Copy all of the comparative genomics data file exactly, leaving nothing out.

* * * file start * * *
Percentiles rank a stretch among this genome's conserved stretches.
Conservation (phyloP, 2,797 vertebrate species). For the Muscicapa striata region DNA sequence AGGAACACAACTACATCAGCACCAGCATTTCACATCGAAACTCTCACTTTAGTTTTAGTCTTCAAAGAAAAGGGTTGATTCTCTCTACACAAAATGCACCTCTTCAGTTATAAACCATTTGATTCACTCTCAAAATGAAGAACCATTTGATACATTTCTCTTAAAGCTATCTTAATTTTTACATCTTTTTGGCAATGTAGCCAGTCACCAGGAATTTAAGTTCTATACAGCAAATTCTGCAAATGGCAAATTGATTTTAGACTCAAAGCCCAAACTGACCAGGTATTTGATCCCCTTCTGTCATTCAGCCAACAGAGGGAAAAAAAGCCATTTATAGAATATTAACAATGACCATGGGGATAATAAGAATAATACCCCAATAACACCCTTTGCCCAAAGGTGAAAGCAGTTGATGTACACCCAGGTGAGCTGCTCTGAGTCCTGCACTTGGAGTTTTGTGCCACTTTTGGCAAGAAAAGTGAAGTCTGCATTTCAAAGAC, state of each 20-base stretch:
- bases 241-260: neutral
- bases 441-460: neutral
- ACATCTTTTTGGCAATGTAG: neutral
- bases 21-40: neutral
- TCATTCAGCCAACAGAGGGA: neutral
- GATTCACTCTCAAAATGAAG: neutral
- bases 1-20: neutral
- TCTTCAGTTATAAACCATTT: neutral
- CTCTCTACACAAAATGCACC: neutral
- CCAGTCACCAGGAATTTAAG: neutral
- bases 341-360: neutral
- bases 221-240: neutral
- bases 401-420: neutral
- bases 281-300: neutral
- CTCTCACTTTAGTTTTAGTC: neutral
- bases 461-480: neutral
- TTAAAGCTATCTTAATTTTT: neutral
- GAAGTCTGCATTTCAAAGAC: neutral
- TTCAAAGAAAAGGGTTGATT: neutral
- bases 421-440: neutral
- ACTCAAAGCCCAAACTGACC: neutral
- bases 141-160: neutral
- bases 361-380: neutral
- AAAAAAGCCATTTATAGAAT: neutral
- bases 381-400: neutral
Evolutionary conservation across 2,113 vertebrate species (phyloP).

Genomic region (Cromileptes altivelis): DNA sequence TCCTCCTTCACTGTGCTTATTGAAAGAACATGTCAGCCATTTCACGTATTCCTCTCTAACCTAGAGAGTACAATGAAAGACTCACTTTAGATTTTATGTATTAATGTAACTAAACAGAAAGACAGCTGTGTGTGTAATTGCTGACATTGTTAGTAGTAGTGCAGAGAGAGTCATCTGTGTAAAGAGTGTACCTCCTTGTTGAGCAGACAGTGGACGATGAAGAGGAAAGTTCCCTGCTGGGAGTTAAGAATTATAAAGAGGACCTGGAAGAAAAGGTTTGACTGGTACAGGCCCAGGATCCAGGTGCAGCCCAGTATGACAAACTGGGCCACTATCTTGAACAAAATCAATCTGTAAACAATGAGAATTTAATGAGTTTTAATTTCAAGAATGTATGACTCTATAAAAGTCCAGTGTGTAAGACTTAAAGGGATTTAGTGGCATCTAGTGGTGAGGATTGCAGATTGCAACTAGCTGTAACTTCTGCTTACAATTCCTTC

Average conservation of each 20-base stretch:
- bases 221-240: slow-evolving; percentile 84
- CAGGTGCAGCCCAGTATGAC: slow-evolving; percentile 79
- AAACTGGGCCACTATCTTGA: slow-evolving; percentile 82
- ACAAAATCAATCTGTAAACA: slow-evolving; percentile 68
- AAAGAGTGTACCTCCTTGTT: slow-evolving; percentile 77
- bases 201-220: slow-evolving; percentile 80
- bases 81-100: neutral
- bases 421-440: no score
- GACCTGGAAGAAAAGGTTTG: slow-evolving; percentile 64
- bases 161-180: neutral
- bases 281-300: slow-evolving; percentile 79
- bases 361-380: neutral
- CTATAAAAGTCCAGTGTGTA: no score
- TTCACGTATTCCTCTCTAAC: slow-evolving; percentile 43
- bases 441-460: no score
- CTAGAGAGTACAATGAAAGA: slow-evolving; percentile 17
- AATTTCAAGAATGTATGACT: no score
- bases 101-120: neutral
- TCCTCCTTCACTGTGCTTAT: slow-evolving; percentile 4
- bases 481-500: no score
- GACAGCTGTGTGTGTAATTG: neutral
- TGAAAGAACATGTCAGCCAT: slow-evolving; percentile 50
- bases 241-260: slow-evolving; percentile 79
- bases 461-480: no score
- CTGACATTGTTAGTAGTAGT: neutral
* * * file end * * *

Percentiles rank a stretch among this genome's conserved stretches.
Conservation (phyloP, 2,797 vertebrate species). For the Muscicapa striata region DNA sequence AGGAACACAACTACATCAGCACCAGCATTTCACATCGAAACTCTCACTTTAGTTTTAGTCTTCAAAGAAAAGGGTTGATTCTCTCTACACAAAATGCACCTCTTCAGTTATAAACCATTTGATTCACTCTCAAAATGAAGAACCATTTGATACATTTCTCTTAAAGCTATCTTAATTTTTACATCTTTTTGGCAATGTAGCCAGTCACCAGGAATTTAAGTTCTATACAGCAAATTCTGCAAATGGCAAATTGATTTTAGACTCAAAGCCCAAACTGACCAGGTATTTGATCCCCTTCTGTCATTCAGCCAACAGAGGGAAAAAAAGCCATTTATAGAATATTAACAATGACCATGGGGATAATAAGAATAATACCCCAATAACACCCTTTGCCCAAAGGTGAAAGCAGTTGATGTACACCCAGGTGAGCTGCTCTGAGTCCTGCACTTGGAGTTTTGTGCCACTTTTGGCAAGAAAAGTGAAGTCTGCATTTCAAAGAC, state of each 20-base stretch:
- bases 241-260: neutral
- bases 441-460: neutral
- ACATCTTTTTGGCAATGTAG: neutral
- bases 21-40: neutral
- TCATTCAGCCAACAGAGGGA: neutral
- GATTCACTCTCAAAATGAAG: neutral
- bases 1-20: neutral
- TCTTCAGTTATAAACCATTT: neutral
- CTCTCTACACAAAATGCACC: neutral
- CCAGTCACCAGGAATTTAAG: neutral
- bases 341-360: neutral
- bases 221-240: neutral
- bases 401-420: neutral
- bases 281-300: neutral
- CTCTCACTTTAGTTTTAGTC: neutral
- bases 461-480: neutral
- TTAAAGCTATCTTAATTTTT: neutral
- GAAGTCTGCATTTCAAAGAC: neutral
- TTCAAAGAAAAGGGTTGATT: neutral
- bases 421-440: neutral
- ACTCAAAGCCCAAACTGACC: neutral
- bases 141-160: neutral
- bases 361-380: neutral
- AAAAAAGCCATTTATAGAAT: neutral
- bases 381-400: neutral
Evolutionary conservation across 2,113 vertebrate species (phyloP).

Genomic region (Cromileptes altivelis): DNA sequence TCCTCCTTCACTGTGCTTATTGAAAGAACATGTCAGCCATTTCACGTATTCCTCTCTAACCTAGAGAGTACAATGAAAGACTCACTTTAGATTTTATGTATTAATGTAACTAAACAGAAAGACAGCTGTGTGTGTAATTGCTGACATTGTTAGTAGTAGTGCAGAGAGAGTCATCTGTGTAAAGAGTGTACCTCCTTGTTGAGCAGACAGTGGACGATGAAGAGGAAAGTTCCCTGCTGGGAGTTAAGAATTATAAAGAGGACCTGGAAGAAAAGGTTTGACTGGTACAGGCCCAGGATCCAGGTGCAGCCCAGTATGACAAACTGGGCCACTATCTTGAACAAAATCAATCTGTAAACAATGAGAATTTAATGAGTTTTAATTTCAAGAATGTATGACTCTATAAAAGTCCAGTGTGTAAGACTTAAAGGGATTTAGTGGCATCTAGTGGTGAGGATTGCAGATTGCAACTAGCTGTAACTTCTGCTTACAATTCCTTC

Average conservation of each 20-base stretch:
- bases 221-240: slow-evolving; percentile 84
- CAGGTGCAGCCCAGTATGAC: slow-evolving; percentile 79
- AAACTGGGCCACTATCTTGA: slow-evolving; percentile 82
- ACAAAATCAATCTGTAAACA: slow-evolving; percentile 68
- AAAGAGTGTACCTCCTTGTT: slow-evolving; percentile 77
- bases 201-220: slow-evolving; percentile 80
- bases 81-100: neutral
- bases 421-440: no score
- GACCTGGAAGAAAAGGTTTG: slow-evolving; percentile 64
- bases 161-180: neutral
- bases 281-300: slow-evolving; percentile 79
- bases 361-380: neutral
- CTATAAAAGTCCAGTGTGTA: no score
- TTCACGTATTCCTCTCTAAC: slow-evolving; percentile 43
- bases 441-460: no score
- CTAGAGAGTACAATGAAAGA: slow-evolving; percentile 17
- AATTTCAAGAATGTATGACT: no score
- bases 101-120: neutral
- TCCTCCTTCACTGTGCTTAT: slow-evolving; percentile 4
- bases 481-500: no score
- GACAGCTGTGTGTGTAATTG: neutral
- TGAAAGAACATGTCAGCCAT: slow-evolving; percentile 50
- bases 241-260: slow-evolving; percentile 79
- bases 461-480: no score
- CTGACATTGTTAGTAGTAGT: neutral